Crewmembers rescued after tugboat capsizes on Lake PontchartrainMar 26, 2015 03:08 PM
Courtesy St. Tammany Parish Sheriff
The tugboat Bella lies on its side after capsizing on Lake Pontchartrain. The owner said it was probably holed by a submerged object. Both crewmen were evacuated by a sheriff’s patrol boat.
Two men were safely removed from a capsized 48-foot tugboat in Louisiana’s Lake Pontchartrain.
The U.S. Coast Guard in New Orleans identified the vessel as M/V Bella. The St. Tammany Parish Sheriff’s Office rescued the men shortly after the incident on Dec. 30.
The tug’s owner is Lane Panepinto of K&L Marine Service LLC in Lafitte, La. Panepinto said the vessel was likely holed by a foreign object.
“The boat struck something in the water,” Panepinto said. “They really need to sweep the lake’s floor to remove debris from the oil and gas industry and past hurricanes. We were fortunate that no one was hurt.”
According to the sheriff’s report, when Bella’s captain realized the vessel wasn’t driving properly he descended and found the lower compartment full of water. By the time the captain reached for his life jacket, the boat had rolled onto its side. The captain and his deck hand scrambled to the exposed side.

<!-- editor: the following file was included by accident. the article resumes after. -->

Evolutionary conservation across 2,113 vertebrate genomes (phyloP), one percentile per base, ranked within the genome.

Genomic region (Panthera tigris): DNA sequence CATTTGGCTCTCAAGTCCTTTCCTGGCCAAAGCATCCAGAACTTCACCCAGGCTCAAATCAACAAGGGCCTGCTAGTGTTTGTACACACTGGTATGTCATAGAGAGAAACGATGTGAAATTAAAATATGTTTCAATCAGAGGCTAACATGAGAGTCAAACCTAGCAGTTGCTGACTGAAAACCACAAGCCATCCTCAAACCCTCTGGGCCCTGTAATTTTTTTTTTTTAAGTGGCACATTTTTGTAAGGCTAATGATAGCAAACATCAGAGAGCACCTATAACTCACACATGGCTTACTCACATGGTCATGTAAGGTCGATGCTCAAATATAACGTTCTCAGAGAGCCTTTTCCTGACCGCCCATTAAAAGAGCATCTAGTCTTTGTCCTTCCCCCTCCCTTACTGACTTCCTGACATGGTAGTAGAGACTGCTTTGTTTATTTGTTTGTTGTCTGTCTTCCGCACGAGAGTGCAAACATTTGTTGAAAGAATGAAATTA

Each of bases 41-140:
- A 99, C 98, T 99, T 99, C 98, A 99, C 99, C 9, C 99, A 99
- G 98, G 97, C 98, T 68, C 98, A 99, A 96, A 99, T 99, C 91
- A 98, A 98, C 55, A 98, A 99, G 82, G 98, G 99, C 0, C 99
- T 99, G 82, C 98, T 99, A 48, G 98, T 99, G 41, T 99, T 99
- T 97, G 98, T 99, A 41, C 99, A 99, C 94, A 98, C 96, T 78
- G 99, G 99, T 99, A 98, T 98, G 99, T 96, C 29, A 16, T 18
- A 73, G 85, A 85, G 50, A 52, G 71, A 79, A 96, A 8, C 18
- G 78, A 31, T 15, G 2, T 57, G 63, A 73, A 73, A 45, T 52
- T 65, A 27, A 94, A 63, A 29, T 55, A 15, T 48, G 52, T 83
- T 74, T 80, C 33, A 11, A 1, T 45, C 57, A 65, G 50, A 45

At 0828 hours, the sheriff’s office received a 911 call from the captain, saying the boat had capsized in the lake between Rigolets Pass and Chef Menteur Pass at latitude 30.1524 north and longitude 89.7729 west.
Sheriff’s Cpl. Michael McCrea boarded a patrol boat at Oak Harbor in Slidell at 0830 and headed out to meet the distress call. He found the tug lying on its side in the water. The two men sitting on top were removed, brought aboard the patrol vessel and taken to Rigolets Marina in Slidell, where medical personnel were waiting. The captain and deck hand were found free of injuries.
“The Coast Guard looked at the capsized vessel the day of the incident, and investigators went to the scene the next day,” Coast Guard spokesman Ryan Tippetts in New Orleans said in February. On Dec. 30, the Guard’s New Orleans office notified the National Oceanic and Atmospheric Administration about a potential discharge of diesel.
“Hazmat service ES&H cleaned up the leaked fuel,” Tippetts said. “The incident remains under Coast Guard investigation.” ES&H is based in Houma, La., and has an office in Belle Chasse.
The vessel capsized on a cool, dry and breezy morning. Bella was removed from the lake, sheriff’s spokesman Capt. George Bonnett said in January. The vessel was built in 1975.